What is Cerebral
Cerebral aneurysm is a common cerebrovascular disorder caused by a weakness in the wall of a cerebral artery or vein. The disorder may result from congenital defects or from preexisting conditions such as hypertensive vascular disease and atherosclerosis (build-up of fatty deposits in the arteries), or from head trauma. Cerebral aneurysms occur more commonly in adults than in children and are slightly more common in women than in men, however they may occur at any age. Before an aneurysm ruptures, the individual may experience such symptoms as a sudden and usually severe headache, nausea, vision impairment, vomiting, and loss of consciousness, or the individual may be asymptomatic, experiencing no symptoms at all. Onset is usually sudden and without warning. Rupture of a cerebral aneurysm is dangerous and usually results in bleeding in the brain or in the area surrounding the brain, leading to an intracranial hematoma (a mass of blood? usually clotted? within the skull). Rebleeding, hydrocephalus (the excessive accumulation of cerebrospinal fluid), vasospasm (spasm of the blood vessels), or multiple aneurysms may also occur.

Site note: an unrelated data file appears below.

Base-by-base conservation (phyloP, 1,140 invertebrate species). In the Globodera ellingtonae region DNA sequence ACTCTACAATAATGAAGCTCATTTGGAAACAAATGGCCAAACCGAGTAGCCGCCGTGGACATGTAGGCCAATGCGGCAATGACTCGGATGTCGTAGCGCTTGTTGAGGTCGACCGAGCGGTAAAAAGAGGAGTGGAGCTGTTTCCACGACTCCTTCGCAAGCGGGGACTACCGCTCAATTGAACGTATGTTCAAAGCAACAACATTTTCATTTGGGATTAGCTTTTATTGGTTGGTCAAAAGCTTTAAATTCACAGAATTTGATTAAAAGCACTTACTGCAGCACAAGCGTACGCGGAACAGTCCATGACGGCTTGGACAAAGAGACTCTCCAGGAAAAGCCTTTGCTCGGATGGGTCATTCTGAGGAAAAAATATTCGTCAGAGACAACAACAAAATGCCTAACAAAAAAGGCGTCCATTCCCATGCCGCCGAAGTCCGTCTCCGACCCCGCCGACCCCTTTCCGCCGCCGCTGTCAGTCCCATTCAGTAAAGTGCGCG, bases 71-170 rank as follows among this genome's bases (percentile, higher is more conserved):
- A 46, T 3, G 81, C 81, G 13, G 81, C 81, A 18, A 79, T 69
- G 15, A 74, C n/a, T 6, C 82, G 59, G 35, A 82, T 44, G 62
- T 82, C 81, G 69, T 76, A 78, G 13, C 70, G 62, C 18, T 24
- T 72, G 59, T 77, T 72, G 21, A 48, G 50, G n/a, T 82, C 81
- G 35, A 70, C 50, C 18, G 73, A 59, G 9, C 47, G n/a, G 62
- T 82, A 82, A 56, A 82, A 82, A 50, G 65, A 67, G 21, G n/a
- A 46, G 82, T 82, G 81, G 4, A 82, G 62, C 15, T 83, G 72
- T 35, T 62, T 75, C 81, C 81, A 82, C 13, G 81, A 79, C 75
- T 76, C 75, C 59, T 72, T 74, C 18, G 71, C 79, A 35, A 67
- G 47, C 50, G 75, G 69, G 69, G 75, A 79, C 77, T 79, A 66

Is there any treatment?
Emergency treatment for individuals with a ruptured cerebral aneurysm generally includes restoring deteriorating respiration and reducing intracranial pressure. Surgery is usually performed within the first 3 days to clip the ruptured aneurysm and to reduce the risk of rebleeding. In patients for whom surgery is considered too risky, microcoil thrombosis or balloon embolization may be performed. Other treatments may include bed rest, drug therapy, or hypertensive-hypervolemic therapy (hypervolemic hemodilution) to control vasospasm.
What is the prognosis?
The prognosis for a patient with a ruptured cerebral aneurysm depends on the extent and location of the aneurysm, the person's age, general health, and neurological condition. Some individuals with a ruptured cerebral aneurysm die from the initial bleeding. Other individuals with cerebral aneurysm recover with little or no neurological deficit. Early diagnosis and treatment are important.
Disclaimer: This information is intended as a guide only. This information is offered to you with the understanding that it not be interpreted as medical or professional advice. All medical information needs to be carefully reviewed with your health care provider.
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